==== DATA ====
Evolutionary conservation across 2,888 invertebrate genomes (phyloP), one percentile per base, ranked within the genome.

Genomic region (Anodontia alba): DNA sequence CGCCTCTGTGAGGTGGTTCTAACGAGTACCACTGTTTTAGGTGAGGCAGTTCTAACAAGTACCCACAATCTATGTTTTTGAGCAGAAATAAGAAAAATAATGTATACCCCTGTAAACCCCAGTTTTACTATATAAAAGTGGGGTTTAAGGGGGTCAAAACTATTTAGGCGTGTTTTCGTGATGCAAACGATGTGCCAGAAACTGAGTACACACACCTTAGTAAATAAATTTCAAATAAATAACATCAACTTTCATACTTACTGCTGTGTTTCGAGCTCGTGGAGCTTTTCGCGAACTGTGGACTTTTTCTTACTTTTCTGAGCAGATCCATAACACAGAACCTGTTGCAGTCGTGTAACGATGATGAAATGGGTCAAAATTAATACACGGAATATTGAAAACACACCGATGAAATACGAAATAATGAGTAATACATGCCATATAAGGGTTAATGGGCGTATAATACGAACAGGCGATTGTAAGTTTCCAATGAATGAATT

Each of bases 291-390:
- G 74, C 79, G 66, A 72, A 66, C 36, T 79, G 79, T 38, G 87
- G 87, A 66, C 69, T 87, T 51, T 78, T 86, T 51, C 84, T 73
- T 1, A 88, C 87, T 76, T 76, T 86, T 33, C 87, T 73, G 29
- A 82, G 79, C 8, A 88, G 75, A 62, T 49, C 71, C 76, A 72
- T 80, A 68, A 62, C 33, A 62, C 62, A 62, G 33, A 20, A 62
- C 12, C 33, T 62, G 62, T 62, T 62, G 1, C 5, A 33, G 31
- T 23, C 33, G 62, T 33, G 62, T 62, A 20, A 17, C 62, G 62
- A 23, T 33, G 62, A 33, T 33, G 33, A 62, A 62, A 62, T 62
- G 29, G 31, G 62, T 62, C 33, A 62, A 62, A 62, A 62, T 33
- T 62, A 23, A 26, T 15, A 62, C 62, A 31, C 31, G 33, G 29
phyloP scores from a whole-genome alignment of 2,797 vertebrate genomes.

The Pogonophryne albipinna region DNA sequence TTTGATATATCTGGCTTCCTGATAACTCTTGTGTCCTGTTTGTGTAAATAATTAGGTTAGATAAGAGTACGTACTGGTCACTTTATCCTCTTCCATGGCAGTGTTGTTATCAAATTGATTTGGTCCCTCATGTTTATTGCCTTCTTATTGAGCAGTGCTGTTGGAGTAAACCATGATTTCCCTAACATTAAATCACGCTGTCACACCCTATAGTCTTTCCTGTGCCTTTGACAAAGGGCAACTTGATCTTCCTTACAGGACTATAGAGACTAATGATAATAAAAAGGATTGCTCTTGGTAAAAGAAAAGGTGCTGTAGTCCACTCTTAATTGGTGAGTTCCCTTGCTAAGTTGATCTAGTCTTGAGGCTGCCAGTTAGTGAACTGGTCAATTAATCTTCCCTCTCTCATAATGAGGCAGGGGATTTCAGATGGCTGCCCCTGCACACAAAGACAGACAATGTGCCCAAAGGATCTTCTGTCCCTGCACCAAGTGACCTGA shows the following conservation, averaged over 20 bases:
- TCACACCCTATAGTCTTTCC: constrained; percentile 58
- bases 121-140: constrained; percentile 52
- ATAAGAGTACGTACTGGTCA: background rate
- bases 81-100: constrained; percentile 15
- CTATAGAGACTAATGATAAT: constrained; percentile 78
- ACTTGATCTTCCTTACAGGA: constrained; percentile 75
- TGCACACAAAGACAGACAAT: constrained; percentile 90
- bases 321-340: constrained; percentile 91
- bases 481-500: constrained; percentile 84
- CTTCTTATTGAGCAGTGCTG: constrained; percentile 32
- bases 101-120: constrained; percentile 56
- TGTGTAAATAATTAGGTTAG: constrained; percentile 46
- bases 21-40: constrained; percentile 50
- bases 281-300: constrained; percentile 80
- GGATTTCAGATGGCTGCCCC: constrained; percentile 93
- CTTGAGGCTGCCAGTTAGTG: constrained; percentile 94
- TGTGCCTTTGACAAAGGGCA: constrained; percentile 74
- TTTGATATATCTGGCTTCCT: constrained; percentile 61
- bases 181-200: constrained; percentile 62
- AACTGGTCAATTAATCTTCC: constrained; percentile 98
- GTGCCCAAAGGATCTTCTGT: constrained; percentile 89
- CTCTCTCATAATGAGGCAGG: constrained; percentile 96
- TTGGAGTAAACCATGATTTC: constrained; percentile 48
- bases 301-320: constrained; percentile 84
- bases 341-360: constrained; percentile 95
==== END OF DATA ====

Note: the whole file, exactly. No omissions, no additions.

Evolutionary conservation across 2,888 invertebrate genomes (phyloP), one percentile per base, ranked within the genome.

Genomic region (Anodontia alba): DNA sequence CGCCTCTGTGAGGTGGTTCTAACGAGTACCACTGTTTTAGGTGAGGCAGTTCTAACAAGTACCCACAATCTATGTTTTTGAGCAGAAATAAGAAAAATAATGTATACCCCTGTAAACCCCAGTTTTACTATATAAAAGTGGGGTTTAAGGGGGTCAAAACTATTTAGGCGTGTTTTCGTGATGCAAACGATGTGCCAGAAACTGAGTACACACACCTTAGTAAATAAATTTCAAATAAATAACATCAACTTTCATACTTACTGCTGTGTTTCGAGCTCGTGGAGCTTTTCGCGAACTGTGGACTTTTTCTTACTTTTCTGAGCAGATCCATAACACAGAACCTGTTGCAGTCGTGTAACGATGATGAAATGGGTCAAAATTAATACACGGAATATTGAAAACACACCGATGAAATACGAAATAATGAGTAATACATGCCATATAAGGGTTAATGGGCGTATAATACGAACAGGCGATTGTAAGTTTCCAATGAATGAATT

Each of bases 291-390:
- G 74, C 79, G 66, A 72, A 66, C 36, T 79, G 79, T 38, G 87
- G 87, A 66, C 69, T 87, T 51, T 78, T 86, T 51, C 84, T 73
- T 1, A 88, C 87, T 76, T 76, T 86, T 33, C 87, T 73, G 29
- A 82, G 79, C 8, A 88, G 75, A 62, T 49, C 71, C 76, A 72
- T 80, A 68, A 62, C 33, A 62, C 62, A 62, G 33, A 20, A 62
- C 12, C 33, T 62, G 62, T 62, T 62, G 1, C 5, A 33, G 31
- T 23, C 33, G 62, T 33, G 62, T 62, A 20, A 17, C 62, G 62
- A 23, T 33, G 62, A 33, T 33, G 33, A 62, A 62, A 62, T 62
- G 29, G 31, G 62, T 62, C 33, A 62, A 62, A 62, A 62, T 33
- T 62, A 23, A 26, T 15, A 62, C 62, A 31, C 31, G 33, G 29
phyloP scores from a whole-genome alignment of 2,797 vertebrate genomes.

The Pogonophryne albipinna region DNA sequence TTTGATATATCTGGCTTCCTGATAACTCTTGTGTCCTGTTTGTGTAAATAATTAGGTTAGATAAGAGTACGTACTGGTCACTTTATCCTCTTCCATGGCAGTGTTGTTATCAAATTGATTTGGTCCCTCATGTTTATTGCCTTCTTATTGAGCAGTGCTGTTGGAGTAAACCATGATTTCCCTAACATTAAATCACGCTGTCACACCCTATAGTCTTTCCTGTGCCTTTGACAAAGGGCAACTTGATCTTCCTTACAGGACTATAGAGACTAATGATAATAAAAAGGATTGCTCTTGGTAAAAGAAAAGGTGCTGTAGTCCACTCTTAATTGGTGAGTTCCCTTGCTAAGTTGATCTAGTCTTGAGGCTGCCAGTTAGTGAACTGGTCAATTAATCTTCCCTCTCTCATAATGAGGCAGGGGATTTCAGATGGCTGCCCCTGCACACAAAGACAGACAATGTGCCCAAAGGATCTTCTGTCCCTGCACCAAGTGACCTGA shows the following conservation, averaged over 20 bases:
- TCACACCCTATAGTCTTTCC: constrained; percentile 58
- bases 121-140: constrained; percentile 52
- ATAAGAGTACGTACTGGTCA: background rate
- bases 81-100: constrained; percentile 15
- CTATAGAGACTAATGATAAT: constrained; percentile 78
- ACTTGATCTTCCTTACAGGA: constrained; percentile 75
- TGCACACAAAGACAGACAAT: constrained; percentile 90
- bases 321-340: constrained; percentile 91
- bases 481-500: constrained; percentile 84
- CTTCTTATTGAGCAGTGCTG: constrained; percentile 32
- bases 101-120: constrained; percentile 56
- TGTGTAAATAATTAGGTTAG: constrained; percentile 46
- bases 21-40: constrained; percentile 50
- bases 281-300: constrained; percentile 80
- GGATTTCAGATGGCTGCCCC: constrained; percentile 93
- CTTGAGGCTGCCAGTTAGTG: constrained; percentile 94
- TGTGCCTTTGACAAAGGGCA: constrained; percentile 74
- TTTGATATATCTGGCTTCCT: constrained; percentile 61
- bases 181-200: constrained; percentile 62
- AACTGGTCAATTAATCTTCC: constrained; percentile 98
- GTGCCCAAAGGATCTTCTGT: constrained; percentile 89
- CTCTCTCATAATGAGGCAGG: constrained; percentile 96
- TTGGAGTAAACCATGATTTC: constrained; percentile 48
- bases 301-320: constrained; percentile 84
- bases 341-360: constrained; percentile 95